Yuma Police Department’s newest K-9 officer, Raico, a three-year-old Dutch Shepherd, is the picture of intensity as he waits to be introduced Thursday at department headquarters.
By James Gilbert Yuma Sun
Thanks to the generosity of the community, the Yuma Police Department has a new canine officer, who has already taken a bite out of crime in the short time he has been on the force.
In just his second day on the job, Raico, a three-year-old Dutch Shepherd, was called to the scene of a traffic stop and alerted to the presence of drugs. When officers searched the vehicle, they found a large amount of methamphetamine and several weapons.
Raico — who is partnered with his handler, Officer Susan Malone — becomes the fifth dog in the Yuma Police Department’s K9 Division.
“They have become instrumental in our operational element, as our officers are out there responding to calls for service,” Chief of Police John Lekan. “They provide another level of safety to our officers and to the community.”
Sgt. Eric Egan, president of the Fraternal Order of Police Yuma Lodge 24, said the money to purchase Raico was raised through donations from the community.
Egan explained that Malone approached the organization in May asking if it would be possible for it to assist in a fundraiser to solicit enough money through donations from the community to purchase another canine for the police department.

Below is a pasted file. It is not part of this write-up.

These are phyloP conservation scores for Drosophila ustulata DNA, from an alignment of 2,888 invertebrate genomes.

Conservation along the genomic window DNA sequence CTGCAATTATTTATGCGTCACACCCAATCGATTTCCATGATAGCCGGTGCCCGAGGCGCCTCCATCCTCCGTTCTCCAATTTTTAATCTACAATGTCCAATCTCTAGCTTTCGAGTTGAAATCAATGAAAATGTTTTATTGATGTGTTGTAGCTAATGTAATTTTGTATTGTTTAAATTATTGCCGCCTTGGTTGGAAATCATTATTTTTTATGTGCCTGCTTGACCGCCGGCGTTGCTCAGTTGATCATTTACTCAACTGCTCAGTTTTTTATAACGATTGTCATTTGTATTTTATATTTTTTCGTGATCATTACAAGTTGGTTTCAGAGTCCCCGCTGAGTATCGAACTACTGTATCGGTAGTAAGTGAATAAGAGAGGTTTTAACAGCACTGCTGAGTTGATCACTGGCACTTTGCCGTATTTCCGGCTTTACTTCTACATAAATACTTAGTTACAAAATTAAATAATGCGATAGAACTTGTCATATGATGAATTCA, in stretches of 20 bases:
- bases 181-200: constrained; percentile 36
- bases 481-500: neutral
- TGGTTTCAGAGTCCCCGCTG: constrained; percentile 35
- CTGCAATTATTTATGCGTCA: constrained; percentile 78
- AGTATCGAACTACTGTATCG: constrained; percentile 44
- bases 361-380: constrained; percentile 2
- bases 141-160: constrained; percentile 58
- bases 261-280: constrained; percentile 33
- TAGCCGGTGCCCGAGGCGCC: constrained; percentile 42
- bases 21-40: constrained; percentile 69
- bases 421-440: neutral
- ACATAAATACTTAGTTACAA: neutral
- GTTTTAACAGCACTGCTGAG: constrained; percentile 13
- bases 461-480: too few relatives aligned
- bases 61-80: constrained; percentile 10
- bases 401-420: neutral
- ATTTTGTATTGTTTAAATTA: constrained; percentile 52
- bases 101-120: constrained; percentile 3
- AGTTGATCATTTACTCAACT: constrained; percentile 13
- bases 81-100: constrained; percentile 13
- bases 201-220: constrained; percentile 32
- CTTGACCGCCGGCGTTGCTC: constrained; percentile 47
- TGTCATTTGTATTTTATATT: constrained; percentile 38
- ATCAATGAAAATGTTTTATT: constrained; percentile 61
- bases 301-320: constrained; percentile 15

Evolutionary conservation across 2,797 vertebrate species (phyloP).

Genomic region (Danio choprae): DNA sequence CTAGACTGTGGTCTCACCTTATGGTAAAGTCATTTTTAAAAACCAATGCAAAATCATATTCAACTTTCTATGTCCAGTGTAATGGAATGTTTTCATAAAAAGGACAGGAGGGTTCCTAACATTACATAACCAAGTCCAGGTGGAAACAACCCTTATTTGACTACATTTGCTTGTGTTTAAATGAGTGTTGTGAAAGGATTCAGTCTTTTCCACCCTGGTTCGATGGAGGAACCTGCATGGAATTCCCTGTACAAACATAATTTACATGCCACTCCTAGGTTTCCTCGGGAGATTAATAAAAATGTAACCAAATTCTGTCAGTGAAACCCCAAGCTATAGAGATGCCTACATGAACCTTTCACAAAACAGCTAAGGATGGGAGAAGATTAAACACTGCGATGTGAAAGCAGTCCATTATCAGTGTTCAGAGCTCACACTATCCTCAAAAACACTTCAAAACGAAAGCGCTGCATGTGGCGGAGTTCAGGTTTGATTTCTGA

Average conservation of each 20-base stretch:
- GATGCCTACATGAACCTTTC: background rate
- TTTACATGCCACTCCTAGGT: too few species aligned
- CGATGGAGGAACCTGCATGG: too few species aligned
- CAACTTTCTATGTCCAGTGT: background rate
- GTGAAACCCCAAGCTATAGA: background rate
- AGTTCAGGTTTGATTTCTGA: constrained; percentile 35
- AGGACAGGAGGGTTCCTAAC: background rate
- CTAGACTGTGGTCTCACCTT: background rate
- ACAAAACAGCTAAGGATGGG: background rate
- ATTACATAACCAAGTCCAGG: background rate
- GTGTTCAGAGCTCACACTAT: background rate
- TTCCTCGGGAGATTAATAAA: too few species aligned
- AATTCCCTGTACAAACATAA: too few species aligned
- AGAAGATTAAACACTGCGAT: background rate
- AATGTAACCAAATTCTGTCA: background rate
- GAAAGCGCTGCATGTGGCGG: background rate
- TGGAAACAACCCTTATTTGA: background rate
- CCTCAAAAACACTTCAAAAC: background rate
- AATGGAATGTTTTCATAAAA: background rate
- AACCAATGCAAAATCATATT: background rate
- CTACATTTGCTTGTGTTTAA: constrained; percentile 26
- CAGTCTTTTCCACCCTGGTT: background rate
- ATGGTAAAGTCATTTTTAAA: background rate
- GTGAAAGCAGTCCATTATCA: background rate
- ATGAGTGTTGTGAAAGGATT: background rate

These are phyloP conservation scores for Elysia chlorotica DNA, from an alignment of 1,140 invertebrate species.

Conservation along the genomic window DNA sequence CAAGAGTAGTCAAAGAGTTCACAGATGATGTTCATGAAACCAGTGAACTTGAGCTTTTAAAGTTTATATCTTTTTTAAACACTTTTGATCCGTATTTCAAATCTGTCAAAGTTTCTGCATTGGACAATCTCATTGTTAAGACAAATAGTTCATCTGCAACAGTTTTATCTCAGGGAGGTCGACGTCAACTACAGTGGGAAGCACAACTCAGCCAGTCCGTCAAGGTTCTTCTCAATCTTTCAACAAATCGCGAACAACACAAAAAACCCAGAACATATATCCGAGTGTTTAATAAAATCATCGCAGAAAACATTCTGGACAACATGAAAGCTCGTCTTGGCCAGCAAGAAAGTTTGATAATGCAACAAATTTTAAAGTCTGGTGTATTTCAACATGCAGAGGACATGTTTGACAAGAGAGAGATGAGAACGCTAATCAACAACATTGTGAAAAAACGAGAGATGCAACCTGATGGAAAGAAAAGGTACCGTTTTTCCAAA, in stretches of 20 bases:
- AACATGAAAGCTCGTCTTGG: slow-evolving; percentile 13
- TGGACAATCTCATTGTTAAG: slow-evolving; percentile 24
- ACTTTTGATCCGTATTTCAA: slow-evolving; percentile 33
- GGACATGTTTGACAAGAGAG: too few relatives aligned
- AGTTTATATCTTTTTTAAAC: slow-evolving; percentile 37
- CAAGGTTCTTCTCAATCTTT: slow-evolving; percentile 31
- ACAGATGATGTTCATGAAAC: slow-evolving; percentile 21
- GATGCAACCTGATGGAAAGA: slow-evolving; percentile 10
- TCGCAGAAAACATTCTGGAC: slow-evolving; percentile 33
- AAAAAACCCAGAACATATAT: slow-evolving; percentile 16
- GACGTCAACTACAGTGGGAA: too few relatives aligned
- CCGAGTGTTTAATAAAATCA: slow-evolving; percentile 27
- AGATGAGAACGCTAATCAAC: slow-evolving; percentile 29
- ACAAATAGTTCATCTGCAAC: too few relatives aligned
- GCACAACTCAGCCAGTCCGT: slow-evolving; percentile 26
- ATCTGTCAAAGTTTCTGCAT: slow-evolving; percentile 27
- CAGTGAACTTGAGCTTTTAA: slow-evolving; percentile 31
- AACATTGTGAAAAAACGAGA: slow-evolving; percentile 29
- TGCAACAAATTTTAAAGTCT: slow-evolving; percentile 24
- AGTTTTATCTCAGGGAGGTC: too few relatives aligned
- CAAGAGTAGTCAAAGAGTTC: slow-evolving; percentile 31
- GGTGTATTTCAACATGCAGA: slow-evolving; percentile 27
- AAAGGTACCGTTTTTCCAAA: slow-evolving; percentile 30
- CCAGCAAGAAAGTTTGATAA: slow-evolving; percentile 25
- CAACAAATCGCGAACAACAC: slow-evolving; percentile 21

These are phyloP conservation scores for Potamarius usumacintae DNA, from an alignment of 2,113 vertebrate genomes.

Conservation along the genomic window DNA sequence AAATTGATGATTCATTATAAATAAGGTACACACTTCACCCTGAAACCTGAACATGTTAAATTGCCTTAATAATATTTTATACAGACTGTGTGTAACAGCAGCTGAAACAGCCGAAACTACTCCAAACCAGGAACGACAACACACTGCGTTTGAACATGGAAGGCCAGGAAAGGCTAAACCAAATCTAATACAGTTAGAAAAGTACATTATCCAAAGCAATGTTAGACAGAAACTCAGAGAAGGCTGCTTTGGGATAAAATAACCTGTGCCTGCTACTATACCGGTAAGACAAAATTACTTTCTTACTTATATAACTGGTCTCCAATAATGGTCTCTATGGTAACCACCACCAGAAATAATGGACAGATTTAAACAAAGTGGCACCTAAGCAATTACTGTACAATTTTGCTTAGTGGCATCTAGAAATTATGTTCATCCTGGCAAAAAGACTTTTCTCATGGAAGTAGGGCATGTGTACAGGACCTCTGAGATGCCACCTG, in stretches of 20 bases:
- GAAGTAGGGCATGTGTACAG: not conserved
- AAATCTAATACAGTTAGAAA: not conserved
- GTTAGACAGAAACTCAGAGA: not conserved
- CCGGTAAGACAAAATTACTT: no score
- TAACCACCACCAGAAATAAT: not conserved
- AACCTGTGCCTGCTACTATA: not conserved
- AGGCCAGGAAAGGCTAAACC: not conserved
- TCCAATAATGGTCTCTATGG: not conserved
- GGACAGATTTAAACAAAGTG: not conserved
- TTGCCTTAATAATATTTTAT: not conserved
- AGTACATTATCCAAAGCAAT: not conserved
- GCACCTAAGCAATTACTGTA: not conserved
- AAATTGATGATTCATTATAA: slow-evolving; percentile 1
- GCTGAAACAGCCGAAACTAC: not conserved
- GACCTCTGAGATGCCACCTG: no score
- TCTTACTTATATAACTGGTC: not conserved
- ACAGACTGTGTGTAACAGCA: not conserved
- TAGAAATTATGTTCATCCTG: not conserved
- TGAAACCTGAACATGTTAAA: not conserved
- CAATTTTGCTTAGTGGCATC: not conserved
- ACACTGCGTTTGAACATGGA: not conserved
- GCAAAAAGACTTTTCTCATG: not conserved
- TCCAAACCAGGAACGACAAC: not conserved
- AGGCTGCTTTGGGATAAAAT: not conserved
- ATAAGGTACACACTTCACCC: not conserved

One she was given the go-ahead, Egan said Malone spearheaded the fundraising and solicited all the donations by herself from businesses and the community.
“I was completely overwhelmed and taken back about how willing our community was to support this,” Malone said. “The first person I spoke to about the situation, without hesitation wrote a $500 check.”
Egan went on to say that the Fraternal Order received the donation on June 6 and by Aug. 7 had received more than $15,000 in donations.
“I think that is an awesome thing the community has done,” Egan said.
Raico was purchased for $10,368. Egan said they also used some of the remaining funds to buy some canine equipment and first-aid kits and pay some vet bills. Someone also donated a bullet resistant vest for Raico.
“We still have some money left over for other related expenses that will come up in the future,” Egan added.
Lekan also expressed his appreciation to the community, saying without its generosity, Raico’s purchase would not have been possible.
In giving a background of the department’s K-9 program, Lekan said it was initially started several years ago under the previous chief, Jerry Geier. However, the department soon realized the important role the canines and their handlers played in reducing crime and continued to add dogs to the force.
Raico, Lekan said, is from Holland and like all other YPD canines is dual-trained in narcotics detection and as a patrol dog, meaning they are trained to assist officers with law enforcement tasks.
James Gilbert can be reached at email@example.com